It’s obvious to me that the existence of my house constitutes an enormous improvement in my environment compared with living at the same location on the bare ground, and that the same is true of the existence of virtually all houses in relation to the environment of their occupants. It’s further obvious to me that the process of improving the environment in this way starts with developers and contractors who bring in bulldozers and other heavy construction equipment to clear the tops of hills, level and compact the land, build streets, and utility connections, and construct houses.

Yet those who are called “environmentalists” describe the exact same process of development and construction as harming the environment. Why? Because they have a profoundly different standard of environmental good and evil than the one that is present in my example. The standard that is present in my example is that of human life and well-being. What is environmentally good according to this standard is the promotion of human life and well-being, notably, housing construction and the existence of houses. What is environmentally evil is what impairs human life and well-being, such as preventing housing construction.

The environmentalists call the construction of houses evil because, as I say, their standard of value is very different. Instead of taking human life and well-being as their standard of value, they take nature in and of itself as their standard of value. Nature, they say, has intrinsic value, i.e., value in and of itself, apart from all connection with human life and well-being. Thus, in their view, hillsides and empty land, as they exist in a state of nature, together with their wildlife, have intrinsic value. And it is those alleged intrinsic values that are harmed by development and construction. In other words, the harm the environmentalists complain about in such cases is harm only from a non-human, indeed, anti-human perspective.

….. The doctrine of intrinsic value is present in such statements as the North Slope of Alaska is “a sacred place” that should never be given over to oil rigs and pipelines. It is present in such statements as, “There is a need to protect the land not just for wildlife and human recreation, but just to have it there.” It is present in all instances in which forests, rivers, canyons, hillsides, or any other natural formation is presented as automatically deserving to be preserved, irrespective of its value in being put to use by human beings. And, of course, it is present in all the numerous cases in which human life or well-being have been sacrificed for the sake of the preservation of this or that species of animal or plant. Such cases range from the sacrifice of the property rights of human beings for the sake of snail darters and spotted owls, to the sacrifice of untold millions of actual human lives. This last has occurred as the result of the resurgence of malaria because the use of DDT was prohibited in order to preserve the alleged intrinsic value of some species of birds.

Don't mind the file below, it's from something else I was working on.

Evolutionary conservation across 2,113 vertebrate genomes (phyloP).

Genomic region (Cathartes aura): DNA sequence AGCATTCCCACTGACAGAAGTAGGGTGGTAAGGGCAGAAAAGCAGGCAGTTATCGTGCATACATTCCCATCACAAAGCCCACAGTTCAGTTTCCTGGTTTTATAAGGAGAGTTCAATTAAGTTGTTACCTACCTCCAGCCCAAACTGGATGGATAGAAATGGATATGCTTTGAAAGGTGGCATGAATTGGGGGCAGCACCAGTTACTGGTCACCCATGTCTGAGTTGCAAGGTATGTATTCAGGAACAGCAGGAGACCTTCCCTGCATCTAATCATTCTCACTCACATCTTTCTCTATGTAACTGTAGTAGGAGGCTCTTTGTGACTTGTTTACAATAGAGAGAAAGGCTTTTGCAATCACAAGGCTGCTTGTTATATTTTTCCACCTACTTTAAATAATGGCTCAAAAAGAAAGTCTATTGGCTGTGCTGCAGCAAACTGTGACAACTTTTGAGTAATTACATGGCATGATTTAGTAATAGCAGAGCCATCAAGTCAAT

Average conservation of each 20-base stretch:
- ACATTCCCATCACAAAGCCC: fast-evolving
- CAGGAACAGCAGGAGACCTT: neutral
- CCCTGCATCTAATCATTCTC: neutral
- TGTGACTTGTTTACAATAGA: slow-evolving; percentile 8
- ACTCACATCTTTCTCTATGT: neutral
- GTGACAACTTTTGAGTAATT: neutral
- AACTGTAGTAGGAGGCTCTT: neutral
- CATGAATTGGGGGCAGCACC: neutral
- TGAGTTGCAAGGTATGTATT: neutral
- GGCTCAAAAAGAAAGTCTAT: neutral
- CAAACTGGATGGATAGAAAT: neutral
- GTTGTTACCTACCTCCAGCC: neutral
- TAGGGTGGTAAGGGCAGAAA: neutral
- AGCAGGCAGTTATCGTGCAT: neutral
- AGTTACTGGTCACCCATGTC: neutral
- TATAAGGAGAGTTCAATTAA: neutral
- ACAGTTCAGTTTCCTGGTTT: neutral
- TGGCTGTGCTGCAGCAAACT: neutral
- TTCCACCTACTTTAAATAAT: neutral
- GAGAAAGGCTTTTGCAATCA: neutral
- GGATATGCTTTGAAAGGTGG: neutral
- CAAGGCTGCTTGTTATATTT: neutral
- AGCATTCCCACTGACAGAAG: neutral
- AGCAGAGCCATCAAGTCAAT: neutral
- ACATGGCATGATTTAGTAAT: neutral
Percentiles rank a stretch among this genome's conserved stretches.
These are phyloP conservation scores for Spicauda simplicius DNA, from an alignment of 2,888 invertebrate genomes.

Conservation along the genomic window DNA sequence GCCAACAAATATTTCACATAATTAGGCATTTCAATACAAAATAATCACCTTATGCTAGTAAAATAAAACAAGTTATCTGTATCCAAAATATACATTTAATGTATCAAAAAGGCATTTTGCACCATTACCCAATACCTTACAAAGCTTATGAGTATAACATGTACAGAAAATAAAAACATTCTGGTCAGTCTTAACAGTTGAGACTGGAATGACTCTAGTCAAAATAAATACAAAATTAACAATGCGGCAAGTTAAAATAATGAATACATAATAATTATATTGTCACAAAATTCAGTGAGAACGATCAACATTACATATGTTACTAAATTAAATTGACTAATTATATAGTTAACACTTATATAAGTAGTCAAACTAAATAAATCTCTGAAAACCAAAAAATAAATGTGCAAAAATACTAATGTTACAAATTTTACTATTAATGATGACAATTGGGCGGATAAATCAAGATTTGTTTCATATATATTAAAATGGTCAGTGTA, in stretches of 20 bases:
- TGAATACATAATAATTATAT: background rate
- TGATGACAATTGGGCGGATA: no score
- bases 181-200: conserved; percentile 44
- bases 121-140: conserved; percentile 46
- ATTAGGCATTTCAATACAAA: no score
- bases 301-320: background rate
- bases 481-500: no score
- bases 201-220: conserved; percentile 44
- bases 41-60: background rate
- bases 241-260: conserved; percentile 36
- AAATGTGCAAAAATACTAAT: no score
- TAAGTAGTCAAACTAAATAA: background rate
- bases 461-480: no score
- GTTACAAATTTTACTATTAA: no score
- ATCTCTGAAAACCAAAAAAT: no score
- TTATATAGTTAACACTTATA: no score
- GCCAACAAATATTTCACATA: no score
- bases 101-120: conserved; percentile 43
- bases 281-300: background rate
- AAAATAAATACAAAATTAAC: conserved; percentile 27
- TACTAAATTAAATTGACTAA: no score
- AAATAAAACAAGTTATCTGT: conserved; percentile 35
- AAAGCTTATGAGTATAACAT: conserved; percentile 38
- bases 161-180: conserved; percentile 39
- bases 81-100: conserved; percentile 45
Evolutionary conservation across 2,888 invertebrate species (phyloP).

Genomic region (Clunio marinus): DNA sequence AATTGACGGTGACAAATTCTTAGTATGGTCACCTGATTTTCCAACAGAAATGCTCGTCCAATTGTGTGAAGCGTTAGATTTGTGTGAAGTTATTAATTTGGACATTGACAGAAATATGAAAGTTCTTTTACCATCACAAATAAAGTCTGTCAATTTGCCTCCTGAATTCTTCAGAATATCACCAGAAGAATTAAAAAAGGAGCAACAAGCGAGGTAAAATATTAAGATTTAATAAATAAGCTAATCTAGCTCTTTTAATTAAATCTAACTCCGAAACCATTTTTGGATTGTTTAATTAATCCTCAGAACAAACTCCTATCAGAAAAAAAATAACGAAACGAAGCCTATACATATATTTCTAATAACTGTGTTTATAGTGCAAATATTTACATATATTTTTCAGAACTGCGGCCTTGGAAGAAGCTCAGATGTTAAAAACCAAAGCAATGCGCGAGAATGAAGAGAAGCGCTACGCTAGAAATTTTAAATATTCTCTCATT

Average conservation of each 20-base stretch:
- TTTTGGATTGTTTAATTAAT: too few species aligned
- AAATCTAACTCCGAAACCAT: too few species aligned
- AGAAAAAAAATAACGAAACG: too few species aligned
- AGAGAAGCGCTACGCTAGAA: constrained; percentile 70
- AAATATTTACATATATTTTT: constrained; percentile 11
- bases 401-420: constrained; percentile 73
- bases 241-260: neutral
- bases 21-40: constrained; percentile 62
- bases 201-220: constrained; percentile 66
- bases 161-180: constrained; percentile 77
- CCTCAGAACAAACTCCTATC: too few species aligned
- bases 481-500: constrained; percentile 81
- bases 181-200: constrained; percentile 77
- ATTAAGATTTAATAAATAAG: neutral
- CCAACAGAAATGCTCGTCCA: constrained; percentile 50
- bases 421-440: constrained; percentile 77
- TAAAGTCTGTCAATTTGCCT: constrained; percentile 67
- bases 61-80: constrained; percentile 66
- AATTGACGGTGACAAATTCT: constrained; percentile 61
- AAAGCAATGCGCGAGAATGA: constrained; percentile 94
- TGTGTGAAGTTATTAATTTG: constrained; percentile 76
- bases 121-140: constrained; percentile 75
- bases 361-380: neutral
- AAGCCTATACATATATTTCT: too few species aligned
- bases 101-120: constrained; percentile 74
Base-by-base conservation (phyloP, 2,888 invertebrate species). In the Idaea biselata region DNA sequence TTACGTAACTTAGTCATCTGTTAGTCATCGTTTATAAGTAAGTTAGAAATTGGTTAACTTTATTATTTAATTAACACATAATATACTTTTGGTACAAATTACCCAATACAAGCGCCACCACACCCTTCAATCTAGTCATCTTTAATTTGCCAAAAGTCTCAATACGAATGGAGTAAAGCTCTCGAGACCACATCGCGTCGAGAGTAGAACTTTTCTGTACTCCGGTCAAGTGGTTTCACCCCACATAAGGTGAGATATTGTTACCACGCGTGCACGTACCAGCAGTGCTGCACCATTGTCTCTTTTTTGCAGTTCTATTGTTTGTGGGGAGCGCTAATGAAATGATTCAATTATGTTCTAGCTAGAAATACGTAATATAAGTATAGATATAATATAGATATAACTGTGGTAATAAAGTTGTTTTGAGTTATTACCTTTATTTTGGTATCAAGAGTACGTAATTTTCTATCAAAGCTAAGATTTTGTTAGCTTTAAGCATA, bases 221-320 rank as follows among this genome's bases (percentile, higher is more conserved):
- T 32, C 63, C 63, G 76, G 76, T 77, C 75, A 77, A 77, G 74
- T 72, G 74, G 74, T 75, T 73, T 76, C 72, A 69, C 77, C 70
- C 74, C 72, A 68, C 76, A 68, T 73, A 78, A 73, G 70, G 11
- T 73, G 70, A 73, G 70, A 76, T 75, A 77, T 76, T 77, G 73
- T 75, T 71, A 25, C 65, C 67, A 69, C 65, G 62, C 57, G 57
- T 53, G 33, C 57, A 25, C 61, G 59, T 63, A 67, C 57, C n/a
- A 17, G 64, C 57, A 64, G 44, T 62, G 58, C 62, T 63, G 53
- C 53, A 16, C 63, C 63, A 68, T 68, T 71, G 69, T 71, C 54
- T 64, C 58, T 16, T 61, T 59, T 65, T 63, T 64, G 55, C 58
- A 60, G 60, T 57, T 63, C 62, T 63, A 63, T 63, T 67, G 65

It is crucial that people recognize the distinction between the two standards of environmental good and evil and that the standard of the environmental movement is fundamentally that of the intrinsic value of nature, not that of human life and well-being. Given its standard of value, it is certainly not possible to accept as sincere or well-motivated any of the claims the environmental movement makes of seeking to improve human life and well-being, whether in connection with its allegations about global warming, the ozone layer, acid rain, or anything else.

Indeed, environmentalism’s acceptance of the doctrine of intrinsic value implies a profound hatred of man and a desire to destroy him.

….. All advice, all policy recommendations emanating from the environmentalist movement must be summarily rejected unless and until they can be validated on the basis of a pro-man, pro-wealth, pro-capitalist standard of value. Such a standard will never imply such a thing as the destruction of the energy base of industrial civilization as the means of addressing global warming.

The environmental movement is the philosophic enemy of the human race. It should be treated as such. If we value the material well-being and, indeed, the very lives of billions of our children and grandchildren, we must treat it as such. We must treat environmentalism as our mortal enemy.

If you don’t agree with Reisman’s conclusion, you simply must go to his post and read the excerpt he quotes from a leading environmentalist.

Announcements: Comment Form, Post Times, Notable Blogroll Adds

Filed under: General,Taxes & Government — Tom @ 6:21 am

A cosmetic improvement:

I held my breath and went into the WordPress theme myself to change the size of the comment box at individual posts. The blog didn’t blow up (whew), and the box is more than double its original size now. The pop-up for comments is the same size; I’m not brave enough to mess with that one, and Webmaster Charles has higher priorities.

A post scheduling change: